Literary Criticism In F. Scott Fitzgerald's The Great Gatsby

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Literary Criticism: The Great Gatsby
Money is an iconic symbol in The Great Gatsby. It is often regarded in the 1920’s, when the book was written, as the American Dream. This recurrent dream is that in which the ultimate triumph is to make enough money to never have to worry. This dream is still shared by many people today, and differs slightly perhaps to a foreign immigrants dream, which might be freedom for their family or even simply a stable job to provide for one 's family. The Great Gatsby demonstrates power and corruption, but also a great loneliness that money has the ability to inflict upon people. The main focus of the symbolism in Great Gatsby is the money that he and Tom Buchanan share throughout the book, which critics write about
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He makes the wealthy class look like fools throughout The Great Gatsby. “Much of the novel’s treatment of power is derived from money in Fitzgerald’s thought regarding the role of wealth in America, from “The Side of Paradise” to “The Great Gatsby”””(Alberto. 1998). Fitzgerald’s opinion of wealth was shown through his book. He clearly thought it inspired loneliness and corruption and he showed that though his characters. In his novel he attacks the upper class of America. There were few characters that were not of an upper class and Wilson and Myrtle were two of them. They were always seen and viewed as less …show more content…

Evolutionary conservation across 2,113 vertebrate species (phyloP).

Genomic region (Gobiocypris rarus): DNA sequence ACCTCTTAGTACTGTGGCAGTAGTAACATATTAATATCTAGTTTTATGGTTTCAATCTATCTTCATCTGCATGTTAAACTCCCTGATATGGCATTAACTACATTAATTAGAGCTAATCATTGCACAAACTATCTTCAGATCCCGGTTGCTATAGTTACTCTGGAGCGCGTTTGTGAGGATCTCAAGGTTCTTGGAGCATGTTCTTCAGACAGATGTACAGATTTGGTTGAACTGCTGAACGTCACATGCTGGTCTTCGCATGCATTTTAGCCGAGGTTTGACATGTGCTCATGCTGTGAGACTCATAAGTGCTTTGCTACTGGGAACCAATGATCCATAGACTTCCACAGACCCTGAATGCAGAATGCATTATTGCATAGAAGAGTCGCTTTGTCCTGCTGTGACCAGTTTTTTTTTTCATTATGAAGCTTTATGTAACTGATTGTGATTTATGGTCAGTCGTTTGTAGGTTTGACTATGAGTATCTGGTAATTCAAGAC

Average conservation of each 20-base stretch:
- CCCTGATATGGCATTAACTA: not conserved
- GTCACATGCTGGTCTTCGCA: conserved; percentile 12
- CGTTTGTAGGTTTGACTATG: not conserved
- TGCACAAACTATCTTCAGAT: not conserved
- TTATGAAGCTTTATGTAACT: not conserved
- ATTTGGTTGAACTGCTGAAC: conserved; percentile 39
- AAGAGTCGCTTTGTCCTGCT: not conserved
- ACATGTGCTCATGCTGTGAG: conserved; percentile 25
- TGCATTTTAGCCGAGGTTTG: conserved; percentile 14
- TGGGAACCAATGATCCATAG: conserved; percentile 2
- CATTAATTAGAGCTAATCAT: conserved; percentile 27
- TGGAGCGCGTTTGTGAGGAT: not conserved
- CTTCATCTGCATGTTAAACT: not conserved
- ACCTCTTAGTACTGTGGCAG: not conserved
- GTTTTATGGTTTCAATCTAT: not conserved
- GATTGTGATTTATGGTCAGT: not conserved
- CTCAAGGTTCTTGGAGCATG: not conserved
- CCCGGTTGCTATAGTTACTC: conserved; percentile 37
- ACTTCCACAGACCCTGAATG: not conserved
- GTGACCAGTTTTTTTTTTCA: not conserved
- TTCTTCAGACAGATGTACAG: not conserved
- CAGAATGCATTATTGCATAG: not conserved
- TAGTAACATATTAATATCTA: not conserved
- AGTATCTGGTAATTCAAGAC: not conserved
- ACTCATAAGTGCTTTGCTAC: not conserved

In any sport, sportsmanship is required. During Gatsby and Tom’s argument, due to Gatsby’s upbringing he almost resorted to violence while Tom kept his cool. “Carraway’s subsequent descriptions of Buchanan’s activities accentuate his links with this class, especially in his association of Buchanan’s life with sports”(Alberto. 1998). Sports and sportsmanship has always played a prominent role in Tom’s life and it carried over to his approach of Gatsby.
Buchanan and Gatsby were very similar to each other, but they were on opposite sides of the main struggle of this novel. “On one hand, Buchanan’s East Egg Georgian mansion overlooking the bay represents order...Yet East Egg, behind its facade of order, is much closer to West Egg that it appears to be at first sight”(Alberto. 1998). Tom’s manners may represent order, but that is not all there is to Tom. He was rash to use his physical strength to intimidate both Carraway, Gatsby, Daisy, Wilson, and

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